This tale speaks to how even in moments where things seem bleak or insurmountable we can turn things around through clever thinking or good intentions. Overall it is clear that Geb played a crucial role in Egyptian mythology and society.

His legacy lives on today through tales passed down for generations about his power over the earth itself. By honoring his memory we can better understand our own connections to nature and appreciate just how much humanity relies on fertile soil for its survival.

Hey kids, how much did you like Geb – The God of the Earth in Egyptian Mythology  ? Please share your view in the comment box. Also, please share this story with your friends on social media so they can also enjoy it, and for more such Egyptian Mythologyplease bookmark

Related Post :


Geb is usually depicted as a man with a goose on his head or as a man lying down with one elbow on the ground, supporting his upper body while his lower body merges with the earth.

Geb is associated with the earth, fertility, and agriculture. His symbols include the goose, which represents his connection to the earth, and plants, symbolizing fertility and growth.

Geb did not have a dedicated temple, but he was worshipped in various temples throughout ancient Egypt, often in association with other deities, such as his wife Nut, the sky goddess.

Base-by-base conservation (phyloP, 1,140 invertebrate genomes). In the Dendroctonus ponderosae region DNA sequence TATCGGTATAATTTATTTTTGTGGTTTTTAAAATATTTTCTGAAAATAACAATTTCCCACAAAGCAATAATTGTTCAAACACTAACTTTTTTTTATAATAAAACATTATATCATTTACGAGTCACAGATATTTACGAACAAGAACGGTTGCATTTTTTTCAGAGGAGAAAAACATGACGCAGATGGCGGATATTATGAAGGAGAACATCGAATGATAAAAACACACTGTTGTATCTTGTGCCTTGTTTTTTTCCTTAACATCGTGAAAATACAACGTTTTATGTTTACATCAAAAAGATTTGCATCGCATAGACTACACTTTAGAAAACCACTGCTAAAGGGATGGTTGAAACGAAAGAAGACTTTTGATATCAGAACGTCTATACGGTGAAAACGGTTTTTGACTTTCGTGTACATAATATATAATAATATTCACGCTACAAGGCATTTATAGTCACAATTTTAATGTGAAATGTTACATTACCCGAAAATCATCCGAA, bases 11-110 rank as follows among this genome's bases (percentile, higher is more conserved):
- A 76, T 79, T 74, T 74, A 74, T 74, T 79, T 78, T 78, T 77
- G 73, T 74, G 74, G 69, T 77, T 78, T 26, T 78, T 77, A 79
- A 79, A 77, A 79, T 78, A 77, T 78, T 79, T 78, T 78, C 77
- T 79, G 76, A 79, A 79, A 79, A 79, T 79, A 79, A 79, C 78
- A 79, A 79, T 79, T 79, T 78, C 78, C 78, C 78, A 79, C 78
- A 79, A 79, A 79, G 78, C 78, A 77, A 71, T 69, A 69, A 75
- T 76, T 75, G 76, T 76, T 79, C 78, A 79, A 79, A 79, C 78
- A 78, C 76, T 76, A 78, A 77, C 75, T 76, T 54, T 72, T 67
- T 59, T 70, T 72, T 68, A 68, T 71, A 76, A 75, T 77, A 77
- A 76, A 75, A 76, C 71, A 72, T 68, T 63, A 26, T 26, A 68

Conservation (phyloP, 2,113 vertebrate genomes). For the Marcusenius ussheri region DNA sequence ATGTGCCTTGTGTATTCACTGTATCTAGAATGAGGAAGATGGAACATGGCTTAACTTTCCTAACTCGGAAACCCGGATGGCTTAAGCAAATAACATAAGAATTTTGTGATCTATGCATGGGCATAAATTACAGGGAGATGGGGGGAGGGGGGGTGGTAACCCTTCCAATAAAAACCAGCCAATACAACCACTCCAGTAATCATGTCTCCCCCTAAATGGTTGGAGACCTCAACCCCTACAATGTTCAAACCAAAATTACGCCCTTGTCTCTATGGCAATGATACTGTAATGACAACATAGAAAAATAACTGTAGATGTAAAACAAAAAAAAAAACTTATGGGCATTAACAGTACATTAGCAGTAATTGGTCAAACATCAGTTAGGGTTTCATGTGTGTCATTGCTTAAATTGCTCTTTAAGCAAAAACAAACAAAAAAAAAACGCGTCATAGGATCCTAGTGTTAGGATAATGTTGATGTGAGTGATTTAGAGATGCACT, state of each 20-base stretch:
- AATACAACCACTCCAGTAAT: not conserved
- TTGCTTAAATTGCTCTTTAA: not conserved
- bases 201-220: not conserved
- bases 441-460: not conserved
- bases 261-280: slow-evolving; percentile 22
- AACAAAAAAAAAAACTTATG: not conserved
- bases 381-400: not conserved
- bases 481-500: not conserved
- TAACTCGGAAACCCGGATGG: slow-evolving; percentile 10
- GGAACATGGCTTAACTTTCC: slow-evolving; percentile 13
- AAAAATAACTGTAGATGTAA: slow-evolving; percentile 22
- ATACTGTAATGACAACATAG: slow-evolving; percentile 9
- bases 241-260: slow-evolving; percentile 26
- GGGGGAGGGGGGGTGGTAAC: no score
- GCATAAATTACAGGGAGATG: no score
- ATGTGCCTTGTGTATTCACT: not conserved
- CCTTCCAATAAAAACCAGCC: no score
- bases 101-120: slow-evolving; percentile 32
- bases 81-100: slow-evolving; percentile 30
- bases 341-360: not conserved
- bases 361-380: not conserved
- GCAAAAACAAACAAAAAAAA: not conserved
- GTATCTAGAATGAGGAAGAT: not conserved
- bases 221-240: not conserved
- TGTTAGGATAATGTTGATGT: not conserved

Ancient Egyptians honored Geb through prayers, offerings, and rituals in temples where he was worshipped. They also depicted him in art and texts as a vital force in the creation myth and the cycle of life.

In the creation myth, Geb and his wife Nut were the first divine couple, giving birth to Osiris, Isis, Set, and Nephthys. Geb represented the earth, providing the fertile land necessary for life to thrive.

Geb was part of the Heliopolitan Ennead, a group of nine gods and goddesses central to the Egyptian creation myth. The Ennead included Atum, Shu, Tefnut, Geb, Nut, Osiris, Isis, Set, and Nephthys.

Geb's worship began during the Old Kingdom and continued through the New Kingdom. His importance varied over time, but he remained a significant figure in Egyptian mythology.

Geb's role as the earth god symbolizes the life-giving power of the earth, providing fertile land for agriculture and the sustenance necessary for ancient Egyptian civilization to flourish.

Geb's influence can be found in modern literature, film, and video games inspired by ancient Egyptian mythology and history, often featuring him as a symbol of the earth, fertility, and creation.